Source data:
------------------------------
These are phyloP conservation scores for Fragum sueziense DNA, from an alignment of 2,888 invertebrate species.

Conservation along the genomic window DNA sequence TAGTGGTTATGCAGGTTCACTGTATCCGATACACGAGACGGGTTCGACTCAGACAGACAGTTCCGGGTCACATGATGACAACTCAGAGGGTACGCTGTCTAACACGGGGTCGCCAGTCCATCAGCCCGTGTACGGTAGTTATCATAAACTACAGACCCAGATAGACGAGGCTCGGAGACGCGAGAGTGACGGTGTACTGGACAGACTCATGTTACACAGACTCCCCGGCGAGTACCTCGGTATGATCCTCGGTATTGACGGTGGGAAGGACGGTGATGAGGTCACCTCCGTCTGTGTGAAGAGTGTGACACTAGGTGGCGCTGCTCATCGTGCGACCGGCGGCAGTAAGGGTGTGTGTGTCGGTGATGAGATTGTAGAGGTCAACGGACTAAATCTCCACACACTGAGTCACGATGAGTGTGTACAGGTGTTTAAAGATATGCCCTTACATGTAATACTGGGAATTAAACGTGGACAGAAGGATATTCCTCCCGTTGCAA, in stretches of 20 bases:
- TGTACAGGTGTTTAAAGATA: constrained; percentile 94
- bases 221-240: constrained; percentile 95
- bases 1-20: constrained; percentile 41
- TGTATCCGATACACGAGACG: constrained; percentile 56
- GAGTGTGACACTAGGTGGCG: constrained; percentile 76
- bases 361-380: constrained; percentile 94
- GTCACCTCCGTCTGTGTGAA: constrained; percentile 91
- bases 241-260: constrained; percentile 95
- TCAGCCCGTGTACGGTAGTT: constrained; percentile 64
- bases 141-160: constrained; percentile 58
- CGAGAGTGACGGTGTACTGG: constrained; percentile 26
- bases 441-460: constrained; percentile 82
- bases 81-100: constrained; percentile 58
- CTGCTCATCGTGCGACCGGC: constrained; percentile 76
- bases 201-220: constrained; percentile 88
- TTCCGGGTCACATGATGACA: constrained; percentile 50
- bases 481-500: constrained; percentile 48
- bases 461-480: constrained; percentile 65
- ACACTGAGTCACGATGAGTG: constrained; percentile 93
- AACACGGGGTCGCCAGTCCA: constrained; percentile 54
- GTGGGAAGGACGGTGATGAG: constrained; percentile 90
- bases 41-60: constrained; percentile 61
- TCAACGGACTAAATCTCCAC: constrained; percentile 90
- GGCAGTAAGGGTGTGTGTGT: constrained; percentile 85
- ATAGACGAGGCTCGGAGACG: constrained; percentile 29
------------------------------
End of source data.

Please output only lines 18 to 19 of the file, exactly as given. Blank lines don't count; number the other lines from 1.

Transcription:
- TTCCGGGTCACATGATGACA: constrained; percentile 50
- bases 481-500: constrained; percentile 48